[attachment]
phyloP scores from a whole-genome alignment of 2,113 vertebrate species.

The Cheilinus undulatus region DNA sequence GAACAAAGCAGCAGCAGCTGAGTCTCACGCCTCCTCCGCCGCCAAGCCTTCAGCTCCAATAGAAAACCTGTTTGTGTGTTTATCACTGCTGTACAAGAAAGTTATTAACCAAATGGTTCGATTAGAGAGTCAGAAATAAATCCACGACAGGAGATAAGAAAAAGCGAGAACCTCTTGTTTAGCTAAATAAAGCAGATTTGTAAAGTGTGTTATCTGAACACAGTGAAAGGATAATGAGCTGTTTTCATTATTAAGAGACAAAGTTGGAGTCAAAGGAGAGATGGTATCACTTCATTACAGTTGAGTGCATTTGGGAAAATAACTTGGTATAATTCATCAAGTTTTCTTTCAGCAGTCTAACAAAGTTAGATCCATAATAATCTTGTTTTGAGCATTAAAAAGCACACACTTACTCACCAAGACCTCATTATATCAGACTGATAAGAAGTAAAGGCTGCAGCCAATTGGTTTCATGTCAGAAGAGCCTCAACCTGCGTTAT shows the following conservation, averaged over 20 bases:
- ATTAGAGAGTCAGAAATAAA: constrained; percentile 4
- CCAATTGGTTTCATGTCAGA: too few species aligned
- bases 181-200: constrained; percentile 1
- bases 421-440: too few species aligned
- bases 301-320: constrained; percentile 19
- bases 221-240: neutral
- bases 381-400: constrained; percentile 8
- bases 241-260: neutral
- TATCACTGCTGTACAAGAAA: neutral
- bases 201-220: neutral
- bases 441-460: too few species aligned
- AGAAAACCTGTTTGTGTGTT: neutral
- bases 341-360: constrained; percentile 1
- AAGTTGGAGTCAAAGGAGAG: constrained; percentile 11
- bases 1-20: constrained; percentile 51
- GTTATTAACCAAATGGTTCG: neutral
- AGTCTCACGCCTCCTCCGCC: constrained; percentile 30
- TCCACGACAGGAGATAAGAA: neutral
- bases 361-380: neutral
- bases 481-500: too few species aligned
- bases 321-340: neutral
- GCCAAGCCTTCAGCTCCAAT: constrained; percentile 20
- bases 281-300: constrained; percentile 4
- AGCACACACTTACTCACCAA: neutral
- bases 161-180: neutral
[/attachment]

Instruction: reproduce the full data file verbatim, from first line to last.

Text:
phyloP scores from a whole-genome alignment of 2,113 vertebrate species.

The Cheilinus undulatus region DNA sequence GAACAAAGCAGCAGCAGCTGAGTCTCACGCCTCCTCCGCCGCCAAGCCTTCAGCTCCAATAGAAAACCTGTTTGTGTGTTTATCACTGCTGTACAAGAAAGTTATTAACCAAATGGTTCGATTAGAGAGTCAGAAATAAATCCACGACAGGAGATAAGAAAAAGCGAGAACCTCTTGTTTAGCTAAATAAAGCAGATTTGTAAAGTGTGTTATCTGAACACAGTGAAAGGATAATGAGCTGTTTTCATTATTAAGAGACAAAGTTGGAGTCAAAGGAGAGATGGTATCACTTCATTACAGTTGAGTGCATTTGGGAAAATAACTTGGTATAATTCATCAAGTTTTCTTTCAGCAGTCTAACAAAGTTAGATCCATAATAATCTTGTTTTGAGCATTAAAAAGCACACACTTACTCACCAAGACCTCATTATATCAGACTGATAAGAAGTAAAGGCTGCAGCCAATTGGTTTCATGTCAGAAGAGCCTCAACCTGCGTTAT shows the following conservation, averaged over 20 bases:
- ATTAGAGAGTCAGAAATAAA: constrained; percentile 4
- CCAATTGGTTTCATGTCAGA: too few species aligned
- bases 181-200: constrained; percentile 1
- bases 421-440: too few species aligned
- bases 301-320: constrained; percentile 19
- bases 221-240: neutral
- bases 381-400: constrained; percentile 8
- bases 241-260: neutral
- TATCACTGCTGTACAAGAAA: neutral
- bases 201-220: neutral
- bases 441-460: too few species aligned
- AGAAAACCTGTTTGTGTGTT: neutral
- bases 341-360: constrained; percentile 1
- AAGTTGGAGTCAAAGGAGAG: constrained; percentile 11
- bases 1-20: constrained; percentile 51
- GTTATTAACCAAATGGTTCG: neutral
- AGTCTCACGCCTCCTCCGCC: constrained; percentile 30
- TCCACGACAGGAGATAAGAA: neutral
- bases 361-380: neutral
- bases 481-500: too few species aligned
- bases 321-340: neutral
- GCCAAGCCTTCAGCTCCAAT: constrained; percentile 20
- bases 281-300: constrained; percentile 4
- AGCACACACTTACTCACCAA: neutral
- bases 161-180: neutral